Against the background of pervasive corruption, which pervades every sector of governance, it was easy for the EFCC to find grounds to investigate and charge elements that had opposed, or fallen out with, the Obasanjo administration. This is one of the reasons why the EFCC has only been able to successfully prosecute an infinitesimal proportion of elements that have for all practical purposes and intent subverted the essence of governance through corruption. These facts are not meant to derogate, underplay or rubbish in any sense whatsoever, the courageous and stunning exposure and prosecutions of certain highly placed public officials which hitherto would have been considered “untouchable” by Ribadu as EFCC chairman. Despite the institutional and operative constraints faced by the EFCC, the Yar’Adua government still was uncomfortable with Ribadu’s leadership. This only goes to show the gross limitations of placing the task of a successful struggle against corruption in the hands of individuals, particularly individuals, who accidentally got appointed by the corrupt ruling elite.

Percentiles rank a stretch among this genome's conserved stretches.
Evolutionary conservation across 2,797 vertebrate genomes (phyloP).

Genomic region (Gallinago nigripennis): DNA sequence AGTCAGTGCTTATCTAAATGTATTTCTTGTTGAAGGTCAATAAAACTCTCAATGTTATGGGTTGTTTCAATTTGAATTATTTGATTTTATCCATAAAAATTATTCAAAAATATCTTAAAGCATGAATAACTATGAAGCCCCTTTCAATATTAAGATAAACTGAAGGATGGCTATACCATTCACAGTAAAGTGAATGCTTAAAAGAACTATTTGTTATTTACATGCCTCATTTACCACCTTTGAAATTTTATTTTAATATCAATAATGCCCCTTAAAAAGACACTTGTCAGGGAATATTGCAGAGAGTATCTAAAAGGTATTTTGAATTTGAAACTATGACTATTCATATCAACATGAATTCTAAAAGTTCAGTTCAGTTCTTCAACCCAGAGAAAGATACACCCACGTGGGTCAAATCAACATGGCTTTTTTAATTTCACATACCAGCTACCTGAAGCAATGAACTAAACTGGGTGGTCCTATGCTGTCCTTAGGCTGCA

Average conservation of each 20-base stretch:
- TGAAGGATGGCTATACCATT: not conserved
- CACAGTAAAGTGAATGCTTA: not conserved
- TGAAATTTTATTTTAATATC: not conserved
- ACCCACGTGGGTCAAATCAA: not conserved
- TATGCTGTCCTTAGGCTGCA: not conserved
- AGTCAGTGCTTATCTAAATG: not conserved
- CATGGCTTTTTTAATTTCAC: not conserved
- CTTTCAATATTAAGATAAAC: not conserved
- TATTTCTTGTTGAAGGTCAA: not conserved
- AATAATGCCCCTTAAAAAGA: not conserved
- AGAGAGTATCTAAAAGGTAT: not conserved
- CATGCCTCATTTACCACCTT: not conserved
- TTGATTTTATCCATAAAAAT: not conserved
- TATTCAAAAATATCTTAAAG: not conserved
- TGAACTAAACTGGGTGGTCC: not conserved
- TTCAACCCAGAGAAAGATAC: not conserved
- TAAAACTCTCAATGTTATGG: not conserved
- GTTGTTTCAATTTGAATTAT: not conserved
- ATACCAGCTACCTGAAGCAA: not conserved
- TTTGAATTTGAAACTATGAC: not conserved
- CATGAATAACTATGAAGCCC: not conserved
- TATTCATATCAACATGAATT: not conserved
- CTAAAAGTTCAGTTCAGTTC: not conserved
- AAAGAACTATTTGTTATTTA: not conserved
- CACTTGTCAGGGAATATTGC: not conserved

Therefore, an effective fight against corruption in contemporary Nigeria will first and foremost require a fundamental change in attitude towards policy in general. This, among other things will involve a pointed rejection of the prevailing privatisation and liberalisation principle. Privatisation and liberalisation principle for instance, directly accelerates the rate at which politicians steal because currently, due to high oil prices, the government now has more money with little or no social commitments. It provides easy avenues through which publicly looted resources are invested. It is also responsible for the existence of an unprecedented hike in the gap between the haves and the have-nots. And overall, this has created an atmosphere where leaders have become so corruptly rich that they don’t have to bother to address the needs of the people while in office because they know that they can always use their ill-gotten wealth to perpetrate themselves and their surrogates in power at all times.